By Nohad Elhajj
Earlier this month, while taking a break before my third zoom session, my phone was faithfully delivering all the daunting news that are happening in the world. I almost missed this cartoon from The New Yorker. “But I followed the recipe exactly”, the cartoon says. I stopped my mindless scrolling, did a cup of coffee and started writing this blog.
My colleagues and I have two main things in common. Beside enjoying what we do, we love complexity. It is the first line you will see if you checked our website. Our philosophy is to embrace the complex nature of today’s challenges and work with the whole system (with its conflicting views) to navigate them.
The first step is, by default, properly identifying that the challenge at hand is a complex challenge. My colleague Mark wrote a great blog earlier on the importance of proper labeling of issues, so I won’t dive into that. The focus of this blog is on what will follow. What do we do after?
Recipe as a guidance
Most of the time, facing complex challenges, we seek our comfort zones. We fall back into our habitual ways of thinking and doing: diving straight into the cookbooks we already have. We think that if we followed the exact recipes, we will definitely find the right and ultimate answer. And, aren’t recipes there for us to follow anyway?
Well, the short answer is that no recipe should be followed exactly! I see ‘recipes’ as the knowledge we accumulated throughout the years. A recipe might serve as a guidance, it gives us an idea of the ingredients we need to use, the steps that we might need to follow. It prevents us from reinventing the wheel. Yet, facing complex challenges, new ingredients should be sourced, steps need to be omitted or reinvented, new tools must be introduced.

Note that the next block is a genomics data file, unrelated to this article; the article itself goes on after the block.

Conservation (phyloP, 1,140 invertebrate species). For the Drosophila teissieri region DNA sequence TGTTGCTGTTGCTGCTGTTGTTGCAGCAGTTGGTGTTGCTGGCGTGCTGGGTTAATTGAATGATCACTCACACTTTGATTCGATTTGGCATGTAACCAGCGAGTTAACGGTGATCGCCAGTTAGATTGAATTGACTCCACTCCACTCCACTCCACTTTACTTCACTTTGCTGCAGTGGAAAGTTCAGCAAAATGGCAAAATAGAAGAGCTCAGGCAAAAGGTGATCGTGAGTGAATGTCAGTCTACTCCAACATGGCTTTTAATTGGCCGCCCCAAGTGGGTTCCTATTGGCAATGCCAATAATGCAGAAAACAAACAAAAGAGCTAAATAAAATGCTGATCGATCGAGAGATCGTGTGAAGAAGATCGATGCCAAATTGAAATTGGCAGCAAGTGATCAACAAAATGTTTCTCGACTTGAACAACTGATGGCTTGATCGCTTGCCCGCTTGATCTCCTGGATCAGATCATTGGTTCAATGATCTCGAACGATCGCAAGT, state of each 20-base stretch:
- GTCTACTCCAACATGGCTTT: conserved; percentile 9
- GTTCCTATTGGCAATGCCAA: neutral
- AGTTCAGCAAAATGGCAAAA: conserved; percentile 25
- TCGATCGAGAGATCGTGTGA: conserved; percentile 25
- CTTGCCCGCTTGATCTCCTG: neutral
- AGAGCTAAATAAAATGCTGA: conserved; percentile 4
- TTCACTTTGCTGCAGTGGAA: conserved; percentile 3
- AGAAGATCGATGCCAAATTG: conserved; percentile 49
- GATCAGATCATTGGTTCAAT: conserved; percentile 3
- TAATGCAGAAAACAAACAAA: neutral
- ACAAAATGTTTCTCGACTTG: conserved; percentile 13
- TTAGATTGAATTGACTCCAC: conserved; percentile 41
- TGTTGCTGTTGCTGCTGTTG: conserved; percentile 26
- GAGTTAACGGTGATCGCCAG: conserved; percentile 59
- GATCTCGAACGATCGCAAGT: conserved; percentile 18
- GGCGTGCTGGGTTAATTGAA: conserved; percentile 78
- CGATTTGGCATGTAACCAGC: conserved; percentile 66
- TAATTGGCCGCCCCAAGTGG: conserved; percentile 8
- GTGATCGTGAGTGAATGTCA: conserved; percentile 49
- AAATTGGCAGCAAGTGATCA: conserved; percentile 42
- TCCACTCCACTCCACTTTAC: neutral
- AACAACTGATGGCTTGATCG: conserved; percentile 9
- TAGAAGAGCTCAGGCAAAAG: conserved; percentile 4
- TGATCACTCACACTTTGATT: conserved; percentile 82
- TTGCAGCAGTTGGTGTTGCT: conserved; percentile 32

As a result, when our old recipes fail and the idea of creating new recipes is overwhelming, we feel stuck. We feel powerless and disheartened which might turn into anger and bitterness.
What do we do? What can we do?
Facilitate in complexity
One of my favorite tips on facilitating in complexity, which I learned from my colleague Monique, is to seek the wisdom of the group when I am uncertain. ‘Ask them’ are the two words that I go by whenever I feel I am in a peculiar situation. The core of this tip is safe space and hearing all the voices in the room. By opening and creating safe spaces where people can get out of their comfort zone, bravely confront complexity and work through their uncertainties collectively, we can pave the path towards a true and transformational problem analysis.
By hearing all the voices in the room, which means each individual expresses their perspectives and shares their insights, we are taking the first steps towards finding a collective solution.
So, whether in public or private organisations, we can start brewing our collective wisdom, opening pockets of safe spaces were ‘transformations’ might happen, and capturing all the voices in our system. Eventually, paving endless ways to create new recipes.
(cartoon by Roz Chast for The New Yorker)